Helyn B. Reich Scholarship
Updates from 2008 Helyn B. Reich Recipients
Nira Lee | Justin Pollack
Letter from Nira Lee, recipient for study at the University of Haifa’s Honors Program in Peace and Conflict Resolution.
Ehud Barak becomes one of the first people to officially congratulate HBR recipient Nira Lee on her decision to make aliyah. At the UJC General Assembly in Jerusalem in November.
As I expected, my year in Israel thus far has been nothing short of life altering. There have been too many wonderful times to count, and as is the case right now, some harder times as well. Over the past few weeks, I have watched as nearly all of my close Israeli friends, either standing soldiers or reservists, leave for the war.
As I had mentioned in my application essay, I had begun to consider making Aliyah after volunteering in Israel exactly one year ago. Today, this decision is no longer in question. In August I will return to American University to finish my degree and graduate in December. After spending several months visiting relatives around the US, I will be returning to Israel. Although I will be just past the age limit for compulsory service, I will be drafted into the IDF, where I hope to use my international relations degree to help present the critical work that Tzahal does to the rest of the world.
I emphasize that this decision has not been made in haste. While the current war in Gaza has made my resolve stronger, my decision was made well before the war–during Sukkot.
Although I had a blast during Ulpan, improved my Hebrew, and even traveled to Turkey, I had had very little interaction with native Israelis. During Sukkot, had the incredible opportunity to join an Israeli student volunteer initiative up north. As one of seven Americans among 493 Israelis, I was able to take my goal of integration to a whole new level. I left the four-day project with a renewed faith in this generation of young Israelis, and with some of the best friends that I have ever had. Riding on the bus away from the program, I realized that this was the society I was meant to belong to.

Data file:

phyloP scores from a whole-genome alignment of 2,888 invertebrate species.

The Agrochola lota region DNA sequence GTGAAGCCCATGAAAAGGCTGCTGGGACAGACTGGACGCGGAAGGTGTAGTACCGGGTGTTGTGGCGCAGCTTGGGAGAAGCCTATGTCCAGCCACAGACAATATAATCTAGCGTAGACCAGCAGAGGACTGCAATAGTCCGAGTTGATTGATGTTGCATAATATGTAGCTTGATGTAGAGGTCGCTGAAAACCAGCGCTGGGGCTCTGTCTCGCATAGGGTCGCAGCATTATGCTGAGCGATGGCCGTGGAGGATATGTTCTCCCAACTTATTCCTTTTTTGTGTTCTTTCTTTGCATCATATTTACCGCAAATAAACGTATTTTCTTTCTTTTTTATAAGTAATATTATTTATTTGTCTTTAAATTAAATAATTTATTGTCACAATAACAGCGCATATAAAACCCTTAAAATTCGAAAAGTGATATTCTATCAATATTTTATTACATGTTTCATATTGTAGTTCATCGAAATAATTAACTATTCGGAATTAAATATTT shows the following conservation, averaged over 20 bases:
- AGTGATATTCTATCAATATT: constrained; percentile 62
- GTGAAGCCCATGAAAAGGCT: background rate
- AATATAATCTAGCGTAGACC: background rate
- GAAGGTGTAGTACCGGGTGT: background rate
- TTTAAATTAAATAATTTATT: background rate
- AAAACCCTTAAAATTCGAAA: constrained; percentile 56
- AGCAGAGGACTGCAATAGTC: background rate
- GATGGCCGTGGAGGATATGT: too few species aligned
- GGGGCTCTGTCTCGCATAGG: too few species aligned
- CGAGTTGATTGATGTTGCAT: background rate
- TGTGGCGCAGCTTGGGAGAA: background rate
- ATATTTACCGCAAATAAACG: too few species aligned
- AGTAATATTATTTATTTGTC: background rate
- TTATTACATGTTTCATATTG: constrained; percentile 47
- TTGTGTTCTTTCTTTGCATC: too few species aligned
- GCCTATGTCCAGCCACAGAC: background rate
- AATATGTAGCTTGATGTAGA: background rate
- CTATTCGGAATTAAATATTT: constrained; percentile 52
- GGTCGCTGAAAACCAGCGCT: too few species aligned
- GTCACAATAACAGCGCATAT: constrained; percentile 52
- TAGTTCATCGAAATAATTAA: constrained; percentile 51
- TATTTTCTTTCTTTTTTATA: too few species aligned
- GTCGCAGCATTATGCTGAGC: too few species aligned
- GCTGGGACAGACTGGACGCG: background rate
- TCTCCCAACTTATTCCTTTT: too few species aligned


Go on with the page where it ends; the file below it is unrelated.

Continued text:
There are wonderful activities at Haifa. We had a great election party. Almost 200 people—international, Arab, and Israelis stayed awake all night waiting for results. We have regular movies, lectures, cooking nights, and once a month there is a big hike to a different region of Israel. We tutor Navy soldiers in English, and even teach English to Ethiopian Children in Kiryat Chaim.
I really have never been this happy in my life.
I returned this evening from vacation to Spain with my family. Aside from the guilt I felt vacationing in Europe while many of my friends are currently vacationing as soldiers in Gaza, this trip was more horrifying than relaxing. I have encountered plenty of anti-Israel sentiment, but I was not prepared for what I met in Spain. After buying a scarf from a local vendor–a smiley boy around 18 years old– and answering that my accented Spanish came from the US, he volunteered, “Thank goodness you guys elected Obama–H’ell stop those Israeli Pigs from killing innocent Palestinian babies. I want to kill all the Israelis”. We saw graffiti screaming, “Muerte a Israel! Death to Israel” on every wall. We could not get to our hotel as we were blocked by thousands of Kafiyyeh wearing demonstrators screaming death to the Jews.
I got a frantic call from a close friend from Ulpan. Although he plans on making Aliyah and serving in the army, he is finishing his studies in his native Greece. His own friends refuse to speak to him. Instead, they scream foul language and both anti-Israel and anti-Semitic slurs in his direction. He attributes his being alive to his not wearing his tzitzit and kippah in public.
I understand more than ever that Israel must fight for itself, often, by itself. While I am firmly believe that Aliyah should never be something obligatory for all Jews, I feel today more than ever that the future of the safety of the Jewish people–the reason another Holocaust cannot succeed–is Israel. And I will be there fighting for our homeland.
What makes Israel Israel is that everyone will offer you a place to stay. That the Russian-only-speaking parents a new friend of mine have invited me to stay with them, as their son fights in Gaza. That my father’s non-English speaking best friend sat me down, told me I’m his daughter now, and in response to learning about my enlistment—brought out all of his decorations from a military career spanning 32 years and four major wars. He told me that I too will fight many wars, but I will never be alone. What makes Israel Israel is how every time someone hears my story, my plans to enlist, and especially that I have no family here—from the woman at the bus stop or a soldier at the university—they treat me not as a guest, but as part of their family. I have invitations for weekends and holidays sometimes before names have even been exchanged.
And most of all, what makes Israel Israel is the more than 9,000 residents of central Israel who have volunteered to take in strangers from the south and house entire families to give them relief from this pressure cooker we are all living in. And this is what we all fight for every day.
With no exaggeration, I am writing to express to you my unending gratitude. By financially enabling me to spend this year in Israel, you have helped to create a passionate Zionist, but also a literal fighter for Israel.
With gratitude and hopes for peace,